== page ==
It's notoriously tricky to measure the size of the Milky Way from within. Astronomers have trouble seeing the forest for the trees—or in this case, the galaxy for the stars. But a new study sheds some light on the size of our galaxy, suggesting that the stars at the galactic edge are about twice as far away from the center as previously thought.
Astronomers from the Astrofísica de Canarias in the Canary Islands and the National Astronomical Observatories of Beijing measured the distances to stars at the edge of the galactic disk, and the findings indicate that the Milky Way stretches roughly 200,000 light-years across. The Milky Way galaxy consists of a central disk, made up of spiraling arms filled with stars and planets, as well as an outer halo of distant stars.
The vast majority of stars in the Milky Way are contained within the disk, and the galactic edge is generally considered to be the point at which the disk ends and the much more sparsely populated halo begins. Stars in the disk also tend to be much younger than stars in the halo, so they have not had as much time to build up heavier elements through ages of nuclear fusion.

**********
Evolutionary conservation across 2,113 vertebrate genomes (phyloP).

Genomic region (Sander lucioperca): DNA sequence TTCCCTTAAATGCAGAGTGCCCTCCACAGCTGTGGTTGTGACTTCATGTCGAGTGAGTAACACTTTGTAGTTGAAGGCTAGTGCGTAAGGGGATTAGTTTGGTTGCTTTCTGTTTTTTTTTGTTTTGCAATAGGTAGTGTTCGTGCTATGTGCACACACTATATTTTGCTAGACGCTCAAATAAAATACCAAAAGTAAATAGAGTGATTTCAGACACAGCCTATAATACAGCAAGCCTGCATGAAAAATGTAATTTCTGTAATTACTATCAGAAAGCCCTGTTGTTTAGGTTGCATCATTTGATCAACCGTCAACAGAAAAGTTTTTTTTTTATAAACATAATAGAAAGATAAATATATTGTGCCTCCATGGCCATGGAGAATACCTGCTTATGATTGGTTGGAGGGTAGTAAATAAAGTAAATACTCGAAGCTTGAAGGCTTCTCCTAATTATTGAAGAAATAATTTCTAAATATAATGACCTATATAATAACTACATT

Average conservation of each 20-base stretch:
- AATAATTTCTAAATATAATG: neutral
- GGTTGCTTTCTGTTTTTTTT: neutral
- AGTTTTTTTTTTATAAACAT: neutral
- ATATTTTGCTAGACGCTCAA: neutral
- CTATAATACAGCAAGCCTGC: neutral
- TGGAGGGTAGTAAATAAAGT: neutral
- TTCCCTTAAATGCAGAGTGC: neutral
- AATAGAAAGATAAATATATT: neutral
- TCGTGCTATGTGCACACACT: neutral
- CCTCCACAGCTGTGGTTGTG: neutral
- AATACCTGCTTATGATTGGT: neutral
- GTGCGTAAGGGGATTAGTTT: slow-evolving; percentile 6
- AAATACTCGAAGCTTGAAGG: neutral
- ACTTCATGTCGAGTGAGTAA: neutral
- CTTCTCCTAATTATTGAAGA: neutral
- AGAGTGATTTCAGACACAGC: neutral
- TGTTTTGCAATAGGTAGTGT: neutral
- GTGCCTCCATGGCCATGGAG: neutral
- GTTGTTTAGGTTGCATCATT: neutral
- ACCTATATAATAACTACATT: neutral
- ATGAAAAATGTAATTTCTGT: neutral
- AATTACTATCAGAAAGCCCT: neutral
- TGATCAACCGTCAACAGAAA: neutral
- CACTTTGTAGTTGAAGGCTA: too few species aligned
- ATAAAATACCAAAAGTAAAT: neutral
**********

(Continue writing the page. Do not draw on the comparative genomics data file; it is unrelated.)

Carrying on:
Accordingly, astronomers can use spectroscopy to measure the chemical compositions of stars in our galaxy and differentiate those in the disk from those in the halo. The research team looked at the compositions of more than 4,600 stars across the Milky Way taken from two surveys, the Large Sky Area Multi-Object Fibre Spectroscopic Telescope (LAMOST) in China and the Sloan Digital Sky Survey's APO Galactic Evolution Experiment (APOGEE) in New Mexico.
By separating the disk stars from the halo stars based on composition, the team could calculate the distances to the farthest disk stars—the recognized edge of the galaxy. While previous studies found that the disk ends and the halo begins at about 15 kiloparsecs, or 50,000 light-years from the center, the new research measured disk stars as far out as 31 kiloparsecs, or more than 100,000 light-years from the center.
This puts the galaxies total width at about 200,000 light-years across, just shy of the 230,000 light-year diameter of our neighbor galaxy Andromeda. It is important to note, however, that the new research does not increase estimates for the Milky Way's mass. Rather, the edge of the disk was measured to stretch out farther than thought, thinning out significantly as it goes. The wispy ends of the Milky Way's spiral arms, technically part of the disk, push out the recognized border of the galaxy significantly.
Forty-six hundred stars surveyed is a lot, but it's well shy of the roughly 200 billion stars in the Milky Way. Additional sky surveys, and refined measurements of the farthest disk stars, will continue to dial in the border of our galactic neighborhood of the cosmos.